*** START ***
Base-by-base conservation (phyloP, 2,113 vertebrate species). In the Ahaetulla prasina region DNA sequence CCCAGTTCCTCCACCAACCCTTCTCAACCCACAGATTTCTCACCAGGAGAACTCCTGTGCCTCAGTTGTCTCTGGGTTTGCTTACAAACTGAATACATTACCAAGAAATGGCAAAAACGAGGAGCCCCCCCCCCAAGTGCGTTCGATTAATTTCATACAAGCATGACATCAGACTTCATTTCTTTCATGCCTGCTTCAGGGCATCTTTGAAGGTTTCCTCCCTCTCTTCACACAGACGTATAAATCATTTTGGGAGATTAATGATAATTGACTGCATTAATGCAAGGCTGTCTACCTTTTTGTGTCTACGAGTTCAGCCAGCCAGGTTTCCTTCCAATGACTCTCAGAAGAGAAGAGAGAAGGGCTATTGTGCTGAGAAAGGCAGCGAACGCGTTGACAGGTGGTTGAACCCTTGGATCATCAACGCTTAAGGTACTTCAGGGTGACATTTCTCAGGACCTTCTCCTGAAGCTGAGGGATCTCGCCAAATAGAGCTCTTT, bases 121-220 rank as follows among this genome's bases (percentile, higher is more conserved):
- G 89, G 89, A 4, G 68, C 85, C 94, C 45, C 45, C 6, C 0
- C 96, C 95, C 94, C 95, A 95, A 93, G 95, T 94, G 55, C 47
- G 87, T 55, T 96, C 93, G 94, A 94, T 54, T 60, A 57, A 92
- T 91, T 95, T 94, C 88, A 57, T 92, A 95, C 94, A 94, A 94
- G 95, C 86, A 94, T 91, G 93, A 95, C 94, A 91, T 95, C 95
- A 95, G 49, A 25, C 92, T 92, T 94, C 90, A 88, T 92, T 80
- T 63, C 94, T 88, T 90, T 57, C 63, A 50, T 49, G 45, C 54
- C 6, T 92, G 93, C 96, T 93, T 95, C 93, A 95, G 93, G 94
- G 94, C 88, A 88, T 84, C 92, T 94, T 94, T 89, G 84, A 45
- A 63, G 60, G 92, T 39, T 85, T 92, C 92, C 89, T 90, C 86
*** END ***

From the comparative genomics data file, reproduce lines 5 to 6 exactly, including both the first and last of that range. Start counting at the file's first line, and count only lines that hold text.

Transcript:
- T 91, T 95, T 94, C 88, A 57, T 92, A 95, C 94, A 94, A 94
- G 95, C 86, A 94, T 91, G 93, A 95, C 94, A 91, T 95, C 95